Fig. 2: CUL4-mediated AURKA destruction is independent of known pathways of AURKA degradation.
figure 2

a RPE1-AURKA-VenusKI cells treated as in Fig. 1d were scored for mitotic slippage (exit from mitosis in presence of STLC). Percentage of cells undergoing slippage after 3 h treatment with PROTAC-D or Cpd A is shown relative to DMSO-treated cells. Mean values were generated from three identical experiments (where n ≥ 30 cells), plotted with error bars to indicate SDs and tested by ordinary one-way ANOVA with Dunnett’s post-hoc test for significance. b, c Degradation of AURKA-Venus in mitotic-arrested RPE1-AURKA-VenusKI cells after treatment with PROTAC-D in the presence of APCin/proTAME. Degradation was measured in single cell assays, with data shown as scatter plots (bars to indicate means ± SDs) tested with unpaired t-Test or Mann–Whitney U-test for significance (b) or visualized as a time-course of drug treatment by immunoblot (c). df RPE1-Cyclin B1-VenusKI cells treated with PROTACs to investigate mitotic slippage. Increased degradation of Cyclin B1–Venus following PROTAC-D treatment (d), correlates with increased rate of mitotic exit (e) (both results statistically tested by ordinary one-way ANOVA with Dunnett’s post-hoc test for significance) and is blocked by co-treatment with APC/C inhibitors APCin (40 µM) and proTAME (20 µM) (unpaired t-Test or Mann Whitney U-test for significance) (f). gi “Non-degradable” AURKA-Venus is degraded efficiently in response to PROTAC-D: AURKA-Venus-Δ32-66 (ΔA-box) expressed in RPE1 cells (tet-inducible RPE1-FRT/TO pool) is sensitive to PROTAC-D (unpaired t-test for significance) (g). WT or Ser51D versions of AURKA-Venus transiently electroporated into U2OS cells are equally sensitive to PROTAC-D treatment in either mitotic cells arrested by STLC (h) or interphase cells (i) (unpaired t-test or Mann–Whitney U-test for significance). Ongoing protein synthesis is likely to mask the degradation rate of Venus-tagged protein in interphase cells.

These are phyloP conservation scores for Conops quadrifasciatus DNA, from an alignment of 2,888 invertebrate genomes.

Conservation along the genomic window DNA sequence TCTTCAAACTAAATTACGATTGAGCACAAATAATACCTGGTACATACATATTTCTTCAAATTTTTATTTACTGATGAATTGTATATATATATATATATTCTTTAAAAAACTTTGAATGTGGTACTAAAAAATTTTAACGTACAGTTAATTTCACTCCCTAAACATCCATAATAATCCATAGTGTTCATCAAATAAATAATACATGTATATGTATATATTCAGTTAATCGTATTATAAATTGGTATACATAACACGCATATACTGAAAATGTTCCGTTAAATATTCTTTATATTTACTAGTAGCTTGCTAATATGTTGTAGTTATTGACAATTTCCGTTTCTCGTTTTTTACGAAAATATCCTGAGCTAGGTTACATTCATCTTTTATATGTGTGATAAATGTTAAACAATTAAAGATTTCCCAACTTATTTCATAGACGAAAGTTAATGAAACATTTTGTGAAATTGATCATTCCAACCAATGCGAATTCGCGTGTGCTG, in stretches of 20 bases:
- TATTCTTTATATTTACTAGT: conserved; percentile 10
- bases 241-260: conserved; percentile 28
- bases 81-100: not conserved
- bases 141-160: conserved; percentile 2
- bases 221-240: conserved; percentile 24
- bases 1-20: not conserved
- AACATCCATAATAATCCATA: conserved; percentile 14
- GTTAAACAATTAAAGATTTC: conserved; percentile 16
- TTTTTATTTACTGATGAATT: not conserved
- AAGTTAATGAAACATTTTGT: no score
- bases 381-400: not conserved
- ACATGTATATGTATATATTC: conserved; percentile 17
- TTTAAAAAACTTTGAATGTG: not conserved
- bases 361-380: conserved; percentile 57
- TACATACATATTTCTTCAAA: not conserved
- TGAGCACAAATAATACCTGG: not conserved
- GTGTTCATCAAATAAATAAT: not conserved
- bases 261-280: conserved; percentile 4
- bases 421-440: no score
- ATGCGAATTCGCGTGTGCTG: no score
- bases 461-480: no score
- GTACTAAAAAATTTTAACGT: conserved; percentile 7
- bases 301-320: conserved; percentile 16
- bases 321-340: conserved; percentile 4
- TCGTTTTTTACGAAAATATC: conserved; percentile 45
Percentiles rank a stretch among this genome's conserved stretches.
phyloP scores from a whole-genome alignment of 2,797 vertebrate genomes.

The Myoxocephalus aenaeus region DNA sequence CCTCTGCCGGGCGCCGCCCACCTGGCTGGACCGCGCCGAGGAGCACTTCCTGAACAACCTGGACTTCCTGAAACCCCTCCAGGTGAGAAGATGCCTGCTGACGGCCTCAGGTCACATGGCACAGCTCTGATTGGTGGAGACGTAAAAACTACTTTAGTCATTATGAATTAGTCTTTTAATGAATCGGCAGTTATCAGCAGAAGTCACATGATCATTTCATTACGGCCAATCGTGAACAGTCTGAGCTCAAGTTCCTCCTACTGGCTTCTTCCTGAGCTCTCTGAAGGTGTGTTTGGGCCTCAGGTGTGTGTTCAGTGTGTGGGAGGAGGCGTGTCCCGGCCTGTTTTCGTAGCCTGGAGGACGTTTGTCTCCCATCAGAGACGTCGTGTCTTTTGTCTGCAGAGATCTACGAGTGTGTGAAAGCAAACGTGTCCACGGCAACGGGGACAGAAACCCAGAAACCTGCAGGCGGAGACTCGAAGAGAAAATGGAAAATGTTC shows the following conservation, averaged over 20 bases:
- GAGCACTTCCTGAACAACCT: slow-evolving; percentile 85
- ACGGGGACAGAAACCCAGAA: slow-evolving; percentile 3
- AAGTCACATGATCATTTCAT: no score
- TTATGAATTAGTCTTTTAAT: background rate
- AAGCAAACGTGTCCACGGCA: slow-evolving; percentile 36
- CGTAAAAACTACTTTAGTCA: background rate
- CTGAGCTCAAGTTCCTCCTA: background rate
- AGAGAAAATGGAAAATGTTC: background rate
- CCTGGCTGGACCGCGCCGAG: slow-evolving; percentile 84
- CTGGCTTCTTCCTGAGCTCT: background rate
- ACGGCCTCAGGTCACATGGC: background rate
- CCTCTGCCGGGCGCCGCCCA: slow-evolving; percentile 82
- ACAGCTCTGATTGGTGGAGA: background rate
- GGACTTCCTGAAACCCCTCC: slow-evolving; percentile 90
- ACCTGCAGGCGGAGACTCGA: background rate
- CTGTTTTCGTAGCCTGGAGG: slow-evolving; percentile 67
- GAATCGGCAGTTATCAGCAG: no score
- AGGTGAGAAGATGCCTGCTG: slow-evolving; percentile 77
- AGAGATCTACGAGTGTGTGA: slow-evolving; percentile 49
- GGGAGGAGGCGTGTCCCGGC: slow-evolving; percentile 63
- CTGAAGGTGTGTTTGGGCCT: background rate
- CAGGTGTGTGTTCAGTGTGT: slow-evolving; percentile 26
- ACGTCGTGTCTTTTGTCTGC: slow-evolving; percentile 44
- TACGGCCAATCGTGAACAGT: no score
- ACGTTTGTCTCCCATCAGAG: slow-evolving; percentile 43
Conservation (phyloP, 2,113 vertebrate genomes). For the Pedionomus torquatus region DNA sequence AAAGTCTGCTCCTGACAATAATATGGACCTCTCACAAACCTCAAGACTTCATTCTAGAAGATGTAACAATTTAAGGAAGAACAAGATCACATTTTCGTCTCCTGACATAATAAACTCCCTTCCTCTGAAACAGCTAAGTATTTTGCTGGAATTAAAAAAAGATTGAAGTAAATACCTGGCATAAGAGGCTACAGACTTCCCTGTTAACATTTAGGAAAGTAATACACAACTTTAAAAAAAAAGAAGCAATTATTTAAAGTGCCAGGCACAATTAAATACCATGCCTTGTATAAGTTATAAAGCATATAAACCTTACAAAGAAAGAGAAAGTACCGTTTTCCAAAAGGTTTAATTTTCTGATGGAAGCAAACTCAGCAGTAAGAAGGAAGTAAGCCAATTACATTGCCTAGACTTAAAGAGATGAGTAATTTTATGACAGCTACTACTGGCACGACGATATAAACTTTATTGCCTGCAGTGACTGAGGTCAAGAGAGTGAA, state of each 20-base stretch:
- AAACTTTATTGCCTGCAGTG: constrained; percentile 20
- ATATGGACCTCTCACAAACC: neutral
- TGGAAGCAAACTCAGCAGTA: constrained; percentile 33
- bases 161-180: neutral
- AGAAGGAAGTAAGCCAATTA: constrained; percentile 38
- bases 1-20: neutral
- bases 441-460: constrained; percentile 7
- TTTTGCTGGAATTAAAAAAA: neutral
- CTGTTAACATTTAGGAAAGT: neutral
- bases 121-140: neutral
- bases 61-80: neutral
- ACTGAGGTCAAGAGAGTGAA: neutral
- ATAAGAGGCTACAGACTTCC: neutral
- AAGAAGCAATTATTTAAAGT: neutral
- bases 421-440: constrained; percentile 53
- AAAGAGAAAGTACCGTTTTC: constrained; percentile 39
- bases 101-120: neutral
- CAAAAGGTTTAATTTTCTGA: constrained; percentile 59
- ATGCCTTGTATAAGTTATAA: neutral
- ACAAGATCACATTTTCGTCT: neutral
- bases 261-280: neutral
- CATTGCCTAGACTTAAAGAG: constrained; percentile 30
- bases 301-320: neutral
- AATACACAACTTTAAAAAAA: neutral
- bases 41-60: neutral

The effect of PROTAC-D in promoting mitotic exit could potentially be explained by a number of studies showing a role for AURKA in the SAC27,28,29, but could also occur through “mitotic slippage”, should there be any non-specific targeting of Cyclin B1 by PROTAC-D in the presence of an active SAC30. We tested this possibility using a RPE1-cyclin B1-VenusKI line31. Degradation of Cyclin B1-Venus and escape of cells from SAC-induced arrest were both strongly promoted by PROTAC-D (Fig. 2d, e), and weakly by Cpd A. However, in contrast to AURKA-VenusKI degradation (Fig. 2b), Cyclin B1-VenusKI degradation measured upon PROTAC-D treatment was sensitive to APC/C inhibition (Fig. 2f). These results allowed us to conclude that Cyclin B1-Venus degradation in the presence of PROTAC-D is the result of a weakened SAC and that Cyclin B1 is not targeted directly by PROTAC-D.